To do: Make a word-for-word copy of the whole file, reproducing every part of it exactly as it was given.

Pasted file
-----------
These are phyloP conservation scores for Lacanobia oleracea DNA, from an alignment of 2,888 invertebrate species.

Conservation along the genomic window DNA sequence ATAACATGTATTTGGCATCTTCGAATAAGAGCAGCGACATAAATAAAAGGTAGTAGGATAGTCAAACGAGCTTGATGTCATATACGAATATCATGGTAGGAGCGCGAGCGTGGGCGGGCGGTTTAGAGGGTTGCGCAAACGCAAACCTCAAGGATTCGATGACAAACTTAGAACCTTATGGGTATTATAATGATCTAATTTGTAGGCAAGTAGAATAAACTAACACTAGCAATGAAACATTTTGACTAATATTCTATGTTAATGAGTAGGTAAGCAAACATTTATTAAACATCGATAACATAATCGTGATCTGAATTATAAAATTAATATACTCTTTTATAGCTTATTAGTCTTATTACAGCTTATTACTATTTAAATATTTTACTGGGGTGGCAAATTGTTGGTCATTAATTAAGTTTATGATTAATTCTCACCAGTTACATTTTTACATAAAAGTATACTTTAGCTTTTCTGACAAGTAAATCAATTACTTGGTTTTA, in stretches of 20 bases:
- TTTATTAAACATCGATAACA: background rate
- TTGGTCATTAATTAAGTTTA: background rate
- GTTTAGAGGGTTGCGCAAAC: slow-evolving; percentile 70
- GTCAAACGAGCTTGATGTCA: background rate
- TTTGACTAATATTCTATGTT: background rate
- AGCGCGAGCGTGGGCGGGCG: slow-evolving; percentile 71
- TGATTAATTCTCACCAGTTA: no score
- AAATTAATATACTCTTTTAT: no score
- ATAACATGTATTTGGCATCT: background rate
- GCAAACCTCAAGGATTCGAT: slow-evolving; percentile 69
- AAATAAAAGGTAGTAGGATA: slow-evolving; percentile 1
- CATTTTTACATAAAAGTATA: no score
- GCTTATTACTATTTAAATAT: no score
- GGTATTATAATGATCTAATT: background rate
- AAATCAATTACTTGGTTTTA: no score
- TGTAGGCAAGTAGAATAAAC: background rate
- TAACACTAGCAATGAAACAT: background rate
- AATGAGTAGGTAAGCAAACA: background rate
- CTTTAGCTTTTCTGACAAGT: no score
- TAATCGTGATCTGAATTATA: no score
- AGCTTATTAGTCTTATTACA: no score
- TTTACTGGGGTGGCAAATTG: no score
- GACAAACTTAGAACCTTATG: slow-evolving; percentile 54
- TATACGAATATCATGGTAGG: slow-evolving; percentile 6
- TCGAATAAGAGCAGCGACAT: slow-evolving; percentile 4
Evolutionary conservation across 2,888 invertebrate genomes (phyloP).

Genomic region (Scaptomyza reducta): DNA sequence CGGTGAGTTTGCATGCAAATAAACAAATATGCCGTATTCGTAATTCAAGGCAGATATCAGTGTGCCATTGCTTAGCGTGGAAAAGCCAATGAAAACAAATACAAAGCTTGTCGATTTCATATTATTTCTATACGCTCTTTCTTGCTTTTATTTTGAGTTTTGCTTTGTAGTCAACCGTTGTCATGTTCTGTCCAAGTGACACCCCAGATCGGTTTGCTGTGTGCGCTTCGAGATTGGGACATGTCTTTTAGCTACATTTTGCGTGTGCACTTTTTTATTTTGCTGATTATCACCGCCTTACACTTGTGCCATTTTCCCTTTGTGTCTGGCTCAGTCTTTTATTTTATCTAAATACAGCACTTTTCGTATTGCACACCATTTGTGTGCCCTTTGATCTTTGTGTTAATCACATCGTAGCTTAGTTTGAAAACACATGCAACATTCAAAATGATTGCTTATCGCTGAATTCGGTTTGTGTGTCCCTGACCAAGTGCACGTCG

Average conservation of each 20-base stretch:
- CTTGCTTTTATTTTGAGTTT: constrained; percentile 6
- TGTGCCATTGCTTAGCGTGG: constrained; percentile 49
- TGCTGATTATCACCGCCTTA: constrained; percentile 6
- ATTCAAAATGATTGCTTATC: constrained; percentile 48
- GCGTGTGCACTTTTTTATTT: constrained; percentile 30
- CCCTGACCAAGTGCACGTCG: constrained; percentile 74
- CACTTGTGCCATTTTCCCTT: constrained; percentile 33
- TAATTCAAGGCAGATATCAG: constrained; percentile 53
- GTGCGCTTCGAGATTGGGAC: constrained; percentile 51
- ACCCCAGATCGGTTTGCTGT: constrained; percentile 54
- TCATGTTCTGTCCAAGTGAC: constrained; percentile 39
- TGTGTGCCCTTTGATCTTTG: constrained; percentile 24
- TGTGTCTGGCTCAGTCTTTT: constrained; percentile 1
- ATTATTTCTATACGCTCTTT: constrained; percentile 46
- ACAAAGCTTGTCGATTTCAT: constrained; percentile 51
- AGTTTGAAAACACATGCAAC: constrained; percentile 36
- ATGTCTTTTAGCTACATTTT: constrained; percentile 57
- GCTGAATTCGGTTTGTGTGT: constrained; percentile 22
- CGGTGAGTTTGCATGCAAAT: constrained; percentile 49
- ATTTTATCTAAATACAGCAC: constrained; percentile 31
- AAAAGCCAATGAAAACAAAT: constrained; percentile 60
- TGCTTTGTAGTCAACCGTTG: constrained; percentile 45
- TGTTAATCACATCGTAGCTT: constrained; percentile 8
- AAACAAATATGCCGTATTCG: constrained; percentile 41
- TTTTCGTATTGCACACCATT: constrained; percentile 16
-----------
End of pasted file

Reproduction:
These are phyloP conservation scores for Lacanobia oleracea DNA, from an alignment of 2,888 invertebrate species.

Conservation along the genomic window DNA sequence ATAACATGTATTTGGCATCTTCGAATAAGAGCAGCGACATAAATAAAAGGTAGTAGGATAGTCAAACGAGCTTGATGTCATATACGAATATCATGGTAGGAGCGCGAGCGTGGGCGGGCGGTTTAGAGGGTTGCGCAAACGCAAACCTCAAGGATTCGATGACAAACTTAGAACCTTATGGGTATTATAATGATCTAATTTGTAGGCAAGTAGAATAAACTAACACTAGCAATGAAACATTTTGACTAATATTCTATGTTAATGAGTAGGTAAGCAAACATTTATTAAACATCGATAACATAATCGTGATCTGAATTATAAAATTAATATACTCTTTTATAGCTTATTAGTCTTATTACAGCTTATTACTATTTAAATATTTTACTGGGGTGGCAAATTGTTGGTCATTAATTAAGTTTATGATTAATTCTCACCAGTTACATTTTTACATAAAAGTATACTTTAGCTTTTCTGACAAGTAAATCAATTACTTGGTTTTA, in stretches of 20 bases:
- TTTATTAAACATCGATAACA: background rate
- TTGGTCATTAATTAAGTTTA: background rate
- GTTTAGAGGGTTGCGCAAAC: slow-evolving; percentile 70
- GTCAAACGAGCTTGATGTCA: background rate
- TTTGACTAATATTCTATGTT: background rate
- AGCGCGAGCGTGGGCGGGCG: slow-evolving; percentile 71
- TGATTAATTCTCACCAGTTA: no score
- AAATTAATATACTCTTTTAT: no score
- ATAACATGTATTTGGCATCT: background rate
- GCAAACCTCAAGGATTCGAT: slow-evolving; percentile 69
- AAATAAAAGGTAGTAGGATA: slow-evolving; percentile 1
- CATTTTTACATAAAAGTATA: no score
- GCTTATTACTATTTAAATAT: no score
- GGTATTATAATGATCTAATT: background rate
- AAATCAATTACTTGGTTTTA: no score
- TGTAGGCAAGTAGAATAAAC: background rate
- TAACACTAGCAATGAAACAT: background rate
- AATGAGTAGGTAAGCAAACA: background rate
- CTTTAGCTTTTCTGACAAGT: no score
- TAATCGTGATCTGAATTATA: no score
- AGCTTATTAGTCTTATTACA: no score
- TTTACTGGGGTGGCAAATTG: no score
- GACAAACTTAGAACCTTATG: slow-evolving; percentile 54
- TATACGAATATCATGGTAGG: slow-evolving; percentile 6
- TCGAATAAGAGCAGCGACAT: slow-evolving; percentile 4
Evolutionary conservation across 2,888 invertebrate genomes (phyloP).

Genomic region (Scaptomyza reducta): DNA sequence CGGTGAGTTTGCATGCAAATAAACAAATATGCCGTATTCGTAATTCAAGGCAGATATCAGTGTGCCATTGCTTAGCGTGGAAAAGCCAATGAAAACAAATACAAAGCTTGTCGATTTCATATTATTTCTATACGCTCTTTCTTGCTTTTATTTTGAGTTTTGCTTTGTAGTCAACCGTTGTCATGTTCTGTCCAAGTGACACCCCAGATCGGTTTGCTGTGTGCGCTTCGAGATTGGGACATGTCTTTTAGCTACATTTTGCGTGTGCACTTTTTTATTTTGCTGATTATCACCGCCTTACACTTGTGCCATTTTCCCTTTGTGTCTGGCTCAGTCTTTTATTTTATCTAAATACAGCACTTTTCGTATTGCACACCATTTGTGTGCCCTTTGATCTTTGTGTTAATCACATCGTAGCTTAGTTTGAAAACACATGCAACATTCAAAATGATTGCTTATCGCTGAATTCGGTTTGTGTGTCCCTGACCAAGTGCACGTCG

Average conservation of each 20-base stretch:
- CTTGCTTTTATTTTGAGTTT: constrained; percentile 6
- TGTGCCATTGCTTAGCGTGG: constrained; percentile 49
- TGCTGATTATCACCGCCTTA: constrained; percentile 6
- ATTCAAAATGATTGCTTATC: constrained; percentile 48
- GCGTGTGCACTTTTTTATTT: constrained; percentile 30
- CCCTGACCAAGTGCACGTCG: constrained; percentile 74
- CACTTGTGCCATTTTCCCTT: constrained; percentile 33
- TAATTCAAGGCAGATATCAG: constrained; percentile 53
- GTGCGCTTCGAGATTGGGAC: constrained; percentile 51
- ACCCCAGATCGGTTTGCTGT: constrained; percentile 54
- TCATGTTCTGTCCAAGTGAC: constrained; percentile 39
- TGTGTGCCCTTTGATCTTTG: constrained; percentile 24
- TGTGTCTGGCTCAGTCTTTT: constrained; percentile 1
- ATTATTTCTATACGCTCTTT: constrained; percentile 46
- ACAAAGCTTGTCGATTTCAT: constrained; percentile 51
- AGTTTGAAAACACATGCAAC: constrained; percentile 36
- ATGTCTTTTAGCTACATTTT: constrained; percentile 57
- GCTGAATTCGGTTTGTGTGT: constrained; percentile 22
- CGGTGAGTTTGCATGCAAAT: constrained; percentile 49
- ATTTTATCTAAATACAGCAC: constrained; percentile 31
- AAAAGCCAATGAAAACAAAT: constrained; percentile 60
- TGCTTTGTAGTCAACCGTTG: constrained; percentile 45
- TGTTAATCACATCGTAGCTT: constrained; percentile 8
- AAACAAATATGCCGTATTCG: constrained; percentile 41
- TTTTCGTATTGCACACCATT: constrained; percentile 16